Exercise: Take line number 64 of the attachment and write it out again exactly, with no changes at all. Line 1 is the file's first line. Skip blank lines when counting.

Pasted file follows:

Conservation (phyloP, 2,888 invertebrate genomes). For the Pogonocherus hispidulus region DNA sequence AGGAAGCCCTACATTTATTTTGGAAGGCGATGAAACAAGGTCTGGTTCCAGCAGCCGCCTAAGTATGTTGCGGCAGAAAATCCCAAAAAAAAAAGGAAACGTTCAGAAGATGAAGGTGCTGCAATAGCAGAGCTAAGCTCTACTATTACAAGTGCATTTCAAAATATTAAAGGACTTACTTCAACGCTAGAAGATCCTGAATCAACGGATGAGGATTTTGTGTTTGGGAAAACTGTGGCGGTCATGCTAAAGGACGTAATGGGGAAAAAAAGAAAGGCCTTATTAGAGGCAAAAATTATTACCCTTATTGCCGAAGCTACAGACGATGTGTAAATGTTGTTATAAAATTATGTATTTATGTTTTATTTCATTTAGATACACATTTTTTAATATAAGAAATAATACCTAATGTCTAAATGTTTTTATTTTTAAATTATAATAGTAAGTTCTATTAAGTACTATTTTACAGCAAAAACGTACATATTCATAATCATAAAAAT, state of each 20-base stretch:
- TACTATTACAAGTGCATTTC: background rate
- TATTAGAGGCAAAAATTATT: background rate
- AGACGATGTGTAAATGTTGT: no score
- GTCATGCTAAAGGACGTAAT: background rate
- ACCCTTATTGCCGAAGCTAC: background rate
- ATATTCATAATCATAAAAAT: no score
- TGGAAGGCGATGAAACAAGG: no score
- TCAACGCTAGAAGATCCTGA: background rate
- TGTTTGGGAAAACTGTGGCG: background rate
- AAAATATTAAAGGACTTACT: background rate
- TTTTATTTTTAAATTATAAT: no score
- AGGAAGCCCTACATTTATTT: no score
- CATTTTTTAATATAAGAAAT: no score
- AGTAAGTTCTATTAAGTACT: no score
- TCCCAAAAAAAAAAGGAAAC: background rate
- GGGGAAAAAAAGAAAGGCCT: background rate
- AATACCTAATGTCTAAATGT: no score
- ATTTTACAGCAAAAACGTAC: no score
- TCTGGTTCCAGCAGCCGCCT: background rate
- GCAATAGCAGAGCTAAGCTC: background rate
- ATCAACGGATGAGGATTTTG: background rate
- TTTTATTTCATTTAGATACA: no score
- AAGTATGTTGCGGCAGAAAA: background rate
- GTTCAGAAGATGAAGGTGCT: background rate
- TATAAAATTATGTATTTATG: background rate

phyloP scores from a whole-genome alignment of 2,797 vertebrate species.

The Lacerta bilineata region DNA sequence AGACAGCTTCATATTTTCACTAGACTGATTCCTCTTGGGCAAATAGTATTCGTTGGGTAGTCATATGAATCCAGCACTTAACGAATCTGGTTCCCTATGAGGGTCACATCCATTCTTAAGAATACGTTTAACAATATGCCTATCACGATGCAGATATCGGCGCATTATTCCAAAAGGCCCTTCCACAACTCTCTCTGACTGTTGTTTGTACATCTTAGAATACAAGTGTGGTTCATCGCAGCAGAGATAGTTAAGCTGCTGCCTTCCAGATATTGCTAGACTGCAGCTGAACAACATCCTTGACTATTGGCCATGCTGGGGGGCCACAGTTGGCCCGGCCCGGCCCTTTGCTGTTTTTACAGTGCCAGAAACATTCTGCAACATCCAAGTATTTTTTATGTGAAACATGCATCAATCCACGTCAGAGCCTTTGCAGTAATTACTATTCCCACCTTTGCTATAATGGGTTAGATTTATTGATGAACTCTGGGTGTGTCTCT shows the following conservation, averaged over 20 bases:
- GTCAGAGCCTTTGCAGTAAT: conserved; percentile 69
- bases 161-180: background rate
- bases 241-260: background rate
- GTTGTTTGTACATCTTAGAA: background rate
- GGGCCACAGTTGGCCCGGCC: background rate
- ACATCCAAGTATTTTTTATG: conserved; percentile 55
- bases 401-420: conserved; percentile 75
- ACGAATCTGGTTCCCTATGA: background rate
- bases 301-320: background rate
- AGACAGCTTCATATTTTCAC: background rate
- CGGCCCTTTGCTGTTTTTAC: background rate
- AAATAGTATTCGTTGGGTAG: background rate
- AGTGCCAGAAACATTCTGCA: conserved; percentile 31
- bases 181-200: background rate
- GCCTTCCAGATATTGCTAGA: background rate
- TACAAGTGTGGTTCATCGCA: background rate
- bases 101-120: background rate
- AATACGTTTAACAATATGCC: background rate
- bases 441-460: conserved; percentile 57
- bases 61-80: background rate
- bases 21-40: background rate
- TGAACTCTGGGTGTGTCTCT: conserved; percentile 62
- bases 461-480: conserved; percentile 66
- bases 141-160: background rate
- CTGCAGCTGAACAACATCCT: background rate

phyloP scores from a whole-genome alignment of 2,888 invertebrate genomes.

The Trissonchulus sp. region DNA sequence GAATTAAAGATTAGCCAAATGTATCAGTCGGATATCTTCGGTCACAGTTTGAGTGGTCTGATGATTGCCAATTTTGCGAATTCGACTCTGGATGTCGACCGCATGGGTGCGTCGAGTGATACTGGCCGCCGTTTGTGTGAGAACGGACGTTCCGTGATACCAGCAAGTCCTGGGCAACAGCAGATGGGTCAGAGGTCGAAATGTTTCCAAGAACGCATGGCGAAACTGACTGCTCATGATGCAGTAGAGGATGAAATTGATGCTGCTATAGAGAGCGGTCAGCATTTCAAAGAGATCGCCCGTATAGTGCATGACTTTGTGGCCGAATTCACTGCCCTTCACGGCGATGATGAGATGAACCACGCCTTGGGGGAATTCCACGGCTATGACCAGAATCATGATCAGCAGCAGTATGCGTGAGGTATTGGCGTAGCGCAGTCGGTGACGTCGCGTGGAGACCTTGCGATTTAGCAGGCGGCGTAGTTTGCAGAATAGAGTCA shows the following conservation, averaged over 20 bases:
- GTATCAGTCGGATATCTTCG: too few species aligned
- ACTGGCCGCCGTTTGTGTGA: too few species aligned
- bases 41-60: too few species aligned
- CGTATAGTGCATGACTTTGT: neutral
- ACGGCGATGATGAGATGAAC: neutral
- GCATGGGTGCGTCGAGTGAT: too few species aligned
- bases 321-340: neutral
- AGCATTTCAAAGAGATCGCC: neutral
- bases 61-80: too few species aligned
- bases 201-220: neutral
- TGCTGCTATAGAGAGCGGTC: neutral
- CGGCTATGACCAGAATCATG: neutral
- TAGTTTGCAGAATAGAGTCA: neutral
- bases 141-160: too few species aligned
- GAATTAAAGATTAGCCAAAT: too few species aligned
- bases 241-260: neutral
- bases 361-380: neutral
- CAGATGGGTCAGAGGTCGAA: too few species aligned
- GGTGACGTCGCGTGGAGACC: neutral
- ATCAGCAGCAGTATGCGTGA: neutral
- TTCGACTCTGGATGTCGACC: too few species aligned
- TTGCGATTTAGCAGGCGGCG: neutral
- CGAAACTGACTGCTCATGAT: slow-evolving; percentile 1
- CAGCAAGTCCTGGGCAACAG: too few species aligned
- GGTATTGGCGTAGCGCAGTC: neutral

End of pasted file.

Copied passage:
- bases 61-80: too few species aligned